Thursday, October 9, 2014

Invasion By 6,000 Brown Recluse Spiders Run Family Out Of Half Million Dollar Home

Covering the infested home

"Susan Trost testified she was walking through her new home, exploring it on her first day there, when she noticed a large, stringy web wrapped around one of the light fixtures.

It hadn’t been there on the walk-through date.

Neither had the webs in the bar area in the basement. In the kitchen, she tugged on a piece of loose wallpaper, and a spider skittered behind it.

She thought the home probably just needed a thorough cleaning, so she got to work.

In the following days, she saw spiders and their webs every day. They were in the mini blinds, the air registers, the pantry ceiling, the fireplace. Their exoskeletons were falling from the can lights. Once when she was showering, she dodged a spider as it fell from the ceiling and washed down the drain.
A month after living in the home, her 4-year-old son screamed frantically from the basement, and Trost saw a spider, about the size of a half dollar, inches from his foot.

Instead of smashing it, Trost trapped it in a plastic bag and looked it up on the Internet. It was a brown recluse.

Trost testified she contacted a pest control company that came in on a weekly basis, spraying the interior and exterior and setting down sticky traps.

Since brown recluse spiders often live behind walls, she hired someone to come in and remove drywall so the exterminator could spray behind it.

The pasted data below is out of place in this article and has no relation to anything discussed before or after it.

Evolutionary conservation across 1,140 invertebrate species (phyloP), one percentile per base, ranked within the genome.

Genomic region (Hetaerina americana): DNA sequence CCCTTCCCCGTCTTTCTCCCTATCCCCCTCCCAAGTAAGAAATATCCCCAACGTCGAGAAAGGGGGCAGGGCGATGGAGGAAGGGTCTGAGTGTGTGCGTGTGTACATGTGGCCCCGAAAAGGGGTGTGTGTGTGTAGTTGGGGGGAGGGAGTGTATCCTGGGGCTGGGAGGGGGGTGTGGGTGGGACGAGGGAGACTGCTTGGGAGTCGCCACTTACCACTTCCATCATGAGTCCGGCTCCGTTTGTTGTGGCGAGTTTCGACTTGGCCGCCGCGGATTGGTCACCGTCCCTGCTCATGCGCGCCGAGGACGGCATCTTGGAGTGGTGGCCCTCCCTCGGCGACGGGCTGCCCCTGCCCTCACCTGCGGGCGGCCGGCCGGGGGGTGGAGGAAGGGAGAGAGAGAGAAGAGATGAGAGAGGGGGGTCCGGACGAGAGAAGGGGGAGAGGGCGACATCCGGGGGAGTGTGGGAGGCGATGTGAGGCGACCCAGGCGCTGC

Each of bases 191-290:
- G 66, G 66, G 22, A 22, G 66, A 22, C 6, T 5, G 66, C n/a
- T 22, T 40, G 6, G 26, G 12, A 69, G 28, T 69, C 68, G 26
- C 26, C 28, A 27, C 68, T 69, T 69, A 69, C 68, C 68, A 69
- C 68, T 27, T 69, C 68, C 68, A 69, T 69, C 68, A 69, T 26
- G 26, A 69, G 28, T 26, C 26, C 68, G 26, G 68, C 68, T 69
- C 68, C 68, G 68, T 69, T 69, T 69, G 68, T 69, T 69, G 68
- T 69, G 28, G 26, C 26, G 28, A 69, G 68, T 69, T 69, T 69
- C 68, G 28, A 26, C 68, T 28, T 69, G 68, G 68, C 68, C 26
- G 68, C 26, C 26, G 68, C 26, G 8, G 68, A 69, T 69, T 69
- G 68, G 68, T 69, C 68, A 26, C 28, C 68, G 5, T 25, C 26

She hired another company to remove the insulation from the attic and put down a pesticide powder.
“After the attic treatment, it seemed to help for quite a while, although we were still capturing them,” she testifiedd. “It just was a decline; they weren’t gone.”

 At a jury trial in St. Charles County in October 2011, Jamel Sandidge, a biology professor at the University of Kansas, described the brown recluse problem at the Trost home as “immense,” between 4,500 and 6,000 spiders.

Most troubling was the fact, Sandidge testified, that those calculations were made in the wintertime, when the spiders are least active."

This is a story about how they got majorly screwed by State Farm Insurance as well. Go here for the rest of the story:


Dr. Theda said...

Have not been bitten this year... they come in my house and crawl across the ceiling and drop down on a thin web...
Killed more than a few many times it was already crawling on me ... or coming for my hand on the "mouse" in my corner ... They have a very "nasty" Necrotic poison (causing rapid tissue decay)
... so, we are Always on guard...
they come inside around early Spring and again around this time of the year...

David said...

Yeah I remember some of your stories! I live well out of their habitat range now, thankfully. I got bit on the foot by one when I was a kid and actually got lucky. It only swelled up to about an inch in diameter then it shrank as the flesh and skin died. After about a month I ended up pulling off a black disk about 1/2 inch round and 1/4 inch deep, leaving a gaping hole.

Dr. Theda said...

Normally their bite leaves "scaring"